The Bank of Canada released the December issue of their biannual Financial System Review today which lists imbalances in the housing market as being one of the three important financial system vulnerabilities.
Some highlights are listed below, but the housing section begins on page 15.
- “Our expectation of a soft landing for housing hinges on stronger growth, employment and incomes.”
- “Imbalances in the housing market are edging higher, with a pickup in both resale activity and in the growth of house prices. A soft landing in the housing market has not yet materialized, in part because mortgage rates have declined further over the past year.”
- “New research done at the Bank of Canada, suggest that there is
some risk that housing markets are overvalued…running from 10 to 30 per cent.”
- “Canadian housing market has been overvalued by more than 10 per cent since at least 2007, and has exhibited only a modest degree of upward creep since 2009. This supports the view that a soft landing is the most likely way forward: a stronger Canadian economy will continue to support the housing market, while household imbalances gradually diminish.”
- “The national picture continues to mask important differences across regional markets”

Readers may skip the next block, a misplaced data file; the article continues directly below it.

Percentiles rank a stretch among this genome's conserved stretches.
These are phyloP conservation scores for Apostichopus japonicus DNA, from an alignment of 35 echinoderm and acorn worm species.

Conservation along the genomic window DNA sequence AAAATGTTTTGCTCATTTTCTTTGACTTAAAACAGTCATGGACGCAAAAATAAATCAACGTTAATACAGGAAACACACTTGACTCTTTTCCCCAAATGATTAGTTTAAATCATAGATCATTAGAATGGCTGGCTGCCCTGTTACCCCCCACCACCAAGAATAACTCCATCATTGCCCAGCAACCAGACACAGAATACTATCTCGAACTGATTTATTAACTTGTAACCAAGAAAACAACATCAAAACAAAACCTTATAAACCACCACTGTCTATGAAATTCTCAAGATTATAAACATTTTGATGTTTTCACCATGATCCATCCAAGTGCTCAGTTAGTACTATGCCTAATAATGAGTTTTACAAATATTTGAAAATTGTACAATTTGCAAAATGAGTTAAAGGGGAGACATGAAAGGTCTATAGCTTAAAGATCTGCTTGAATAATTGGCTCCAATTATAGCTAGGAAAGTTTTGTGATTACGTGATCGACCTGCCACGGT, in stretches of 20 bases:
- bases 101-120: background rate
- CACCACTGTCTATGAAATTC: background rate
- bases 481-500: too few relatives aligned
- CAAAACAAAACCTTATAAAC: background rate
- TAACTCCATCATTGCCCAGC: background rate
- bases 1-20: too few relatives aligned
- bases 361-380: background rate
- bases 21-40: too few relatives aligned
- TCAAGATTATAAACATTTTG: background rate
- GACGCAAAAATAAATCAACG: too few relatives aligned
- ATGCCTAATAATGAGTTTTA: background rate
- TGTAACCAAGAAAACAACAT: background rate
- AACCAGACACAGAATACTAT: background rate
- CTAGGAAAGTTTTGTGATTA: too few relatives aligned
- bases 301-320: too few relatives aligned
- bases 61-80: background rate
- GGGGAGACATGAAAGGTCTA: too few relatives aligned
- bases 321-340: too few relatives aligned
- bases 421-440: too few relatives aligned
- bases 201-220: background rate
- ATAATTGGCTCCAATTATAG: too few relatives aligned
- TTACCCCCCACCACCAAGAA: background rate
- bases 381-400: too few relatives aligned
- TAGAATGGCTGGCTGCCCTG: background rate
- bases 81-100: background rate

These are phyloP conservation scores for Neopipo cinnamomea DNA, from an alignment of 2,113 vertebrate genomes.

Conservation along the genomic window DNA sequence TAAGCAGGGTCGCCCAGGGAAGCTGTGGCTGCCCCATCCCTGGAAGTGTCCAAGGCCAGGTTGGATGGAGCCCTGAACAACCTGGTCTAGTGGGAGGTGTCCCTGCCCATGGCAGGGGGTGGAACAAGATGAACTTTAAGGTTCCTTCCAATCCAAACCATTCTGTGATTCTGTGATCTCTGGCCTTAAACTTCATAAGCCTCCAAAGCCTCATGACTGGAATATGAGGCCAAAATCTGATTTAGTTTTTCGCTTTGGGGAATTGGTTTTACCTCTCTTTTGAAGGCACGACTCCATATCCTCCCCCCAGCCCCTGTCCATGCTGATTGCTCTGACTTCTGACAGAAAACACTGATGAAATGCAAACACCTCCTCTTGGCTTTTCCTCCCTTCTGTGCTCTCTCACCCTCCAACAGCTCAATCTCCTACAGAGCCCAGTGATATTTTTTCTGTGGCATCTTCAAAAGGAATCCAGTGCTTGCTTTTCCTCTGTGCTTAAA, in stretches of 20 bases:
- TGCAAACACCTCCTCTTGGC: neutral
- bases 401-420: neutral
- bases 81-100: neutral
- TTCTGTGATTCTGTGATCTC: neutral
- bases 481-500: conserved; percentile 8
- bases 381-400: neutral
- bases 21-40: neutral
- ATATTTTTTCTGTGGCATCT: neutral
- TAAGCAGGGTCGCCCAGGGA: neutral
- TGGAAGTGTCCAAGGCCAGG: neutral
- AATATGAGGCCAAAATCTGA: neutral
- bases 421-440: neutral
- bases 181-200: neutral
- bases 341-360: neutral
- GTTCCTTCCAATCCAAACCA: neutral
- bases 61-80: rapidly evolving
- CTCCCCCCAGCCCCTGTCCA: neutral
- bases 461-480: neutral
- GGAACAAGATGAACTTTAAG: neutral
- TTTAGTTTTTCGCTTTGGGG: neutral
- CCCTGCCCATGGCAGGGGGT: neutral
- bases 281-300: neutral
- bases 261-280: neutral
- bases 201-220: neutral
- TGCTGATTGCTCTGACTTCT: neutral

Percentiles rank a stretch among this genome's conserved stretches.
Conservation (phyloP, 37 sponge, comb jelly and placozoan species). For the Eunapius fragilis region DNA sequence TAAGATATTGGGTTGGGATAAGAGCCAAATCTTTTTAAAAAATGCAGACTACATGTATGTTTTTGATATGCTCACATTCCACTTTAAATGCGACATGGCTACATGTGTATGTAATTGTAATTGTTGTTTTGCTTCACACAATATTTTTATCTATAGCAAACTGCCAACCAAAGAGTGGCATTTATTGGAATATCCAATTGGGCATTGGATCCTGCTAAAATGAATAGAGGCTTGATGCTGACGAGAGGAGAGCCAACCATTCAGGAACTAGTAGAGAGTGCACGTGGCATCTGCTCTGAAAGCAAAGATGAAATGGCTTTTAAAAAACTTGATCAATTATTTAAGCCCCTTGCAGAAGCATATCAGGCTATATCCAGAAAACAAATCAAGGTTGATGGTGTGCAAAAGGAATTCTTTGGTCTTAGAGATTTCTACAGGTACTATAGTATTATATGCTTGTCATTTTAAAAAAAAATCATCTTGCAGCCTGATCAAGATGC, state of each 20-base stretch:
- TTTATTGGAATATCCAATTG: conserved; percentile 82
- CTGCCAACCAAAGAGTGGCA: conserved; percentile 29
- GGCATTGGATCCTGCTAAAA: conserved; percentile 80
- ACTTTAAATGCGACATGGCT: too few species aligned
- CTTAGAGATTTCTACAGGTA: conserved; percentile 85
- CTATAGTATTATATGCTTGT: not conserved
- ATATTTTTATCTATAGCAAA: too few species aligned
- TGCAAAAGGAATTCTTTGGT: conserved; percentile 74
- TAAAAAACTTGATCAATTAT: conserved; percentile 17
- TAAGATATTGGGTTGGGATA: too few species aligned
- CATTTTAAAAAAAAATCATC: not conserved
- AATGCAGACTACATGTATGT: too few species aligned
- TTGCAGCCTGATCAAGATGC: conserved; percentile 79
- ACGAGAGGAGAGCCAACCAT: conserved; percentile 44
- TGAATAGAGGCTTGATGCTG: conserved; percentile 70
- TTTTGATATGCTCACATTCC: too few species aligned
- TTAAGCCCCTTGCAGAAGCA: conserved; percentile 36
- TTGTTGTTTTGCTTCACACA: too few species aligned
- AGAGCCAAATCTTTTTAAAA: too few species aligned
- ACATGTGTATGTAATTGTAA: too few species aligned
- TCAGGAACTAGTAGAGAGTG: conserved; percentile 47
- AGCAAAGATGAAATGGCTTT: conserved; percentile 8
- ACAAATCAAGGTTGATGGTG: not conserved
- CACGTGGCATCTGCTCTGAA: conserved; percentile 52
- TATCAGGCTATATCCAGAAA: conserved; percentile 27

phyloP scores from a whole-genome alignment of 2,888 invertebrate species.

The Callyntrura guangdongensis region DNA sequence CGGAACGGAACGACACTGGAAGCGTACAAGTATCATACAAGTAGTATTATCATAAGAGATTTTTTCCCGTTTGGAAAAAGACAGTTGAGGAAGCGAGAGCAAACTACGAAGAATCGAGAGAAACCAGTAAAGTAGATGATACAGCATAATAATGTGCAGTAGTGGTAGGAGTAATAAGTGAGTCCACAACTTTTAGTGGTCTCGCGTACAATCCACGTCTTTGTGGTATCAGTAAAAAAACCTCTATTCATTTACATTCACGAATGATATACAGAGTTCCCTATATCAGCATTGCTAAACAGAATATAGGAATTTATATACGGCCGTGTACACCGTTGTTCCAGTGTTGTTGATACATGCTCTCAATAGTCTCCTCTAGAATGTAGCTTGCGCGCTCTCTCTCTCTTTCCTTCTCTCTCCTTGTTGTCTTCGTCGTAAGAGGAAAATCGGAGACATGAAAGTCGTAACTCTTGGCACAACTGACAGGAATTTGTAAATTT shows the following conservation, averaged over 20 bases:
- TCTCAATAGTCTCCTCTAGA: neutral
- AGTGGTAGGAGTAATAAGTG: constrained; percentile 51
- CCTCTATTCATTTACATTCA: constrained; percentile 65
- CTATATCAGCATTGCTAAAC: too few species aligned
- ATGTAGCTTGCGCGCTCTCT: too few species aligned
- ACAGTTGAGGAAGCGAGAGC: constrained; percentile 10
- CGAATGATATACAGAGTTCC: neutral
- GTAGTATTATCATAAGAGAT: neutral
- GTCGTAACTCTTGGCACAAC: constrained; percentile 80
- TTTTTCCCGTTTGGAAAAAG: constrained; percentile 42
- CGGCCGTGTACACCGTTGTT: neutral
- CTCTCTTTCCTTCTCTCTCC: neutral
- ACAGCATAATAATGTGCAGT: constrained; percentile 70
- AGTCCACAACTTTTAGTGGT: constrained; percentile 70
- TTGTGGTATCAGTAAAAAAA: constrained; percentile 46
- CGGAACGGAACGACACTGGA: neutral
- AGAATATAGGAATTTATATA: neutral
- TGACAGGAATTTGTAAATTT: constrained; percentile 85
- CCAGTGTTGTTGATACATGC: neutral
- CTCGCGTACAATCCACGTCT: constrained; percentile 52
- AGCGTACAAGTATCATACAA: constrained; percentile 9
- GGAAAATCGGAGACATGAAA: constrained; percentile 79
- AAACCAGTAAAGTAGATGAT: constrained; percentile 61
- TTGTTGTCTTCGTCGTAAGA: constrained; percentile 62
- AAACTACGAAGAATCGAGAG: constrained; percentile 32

- “The growth of house prices and housing activity has remained strong in some of the major cities in southern Ontario and Western Canada…this could reflect, at least in part, demand that is driven by underlying economic fundamentals—for example, international immigration to Toronto and Vancouver and the expansion of the energy sector in Calgary over the past decade. Fundamentals, however, can change quickly. For example, the recent downturn in oil prices could slow Alberta’s real estate market if it were to persist.”
To download the Financial System Review, click here
Referenced in the BoC report is a working paper entitled “International House Price Cycles, Monetary Policy and Risk Premiums” which provides an estimate of the likelihood of a house price correction in 18 OECD countries, including a case study for Canada. According to one measure, the chance of housing correction in Canada within 2 years is almost 20%.
To download the working paper, click here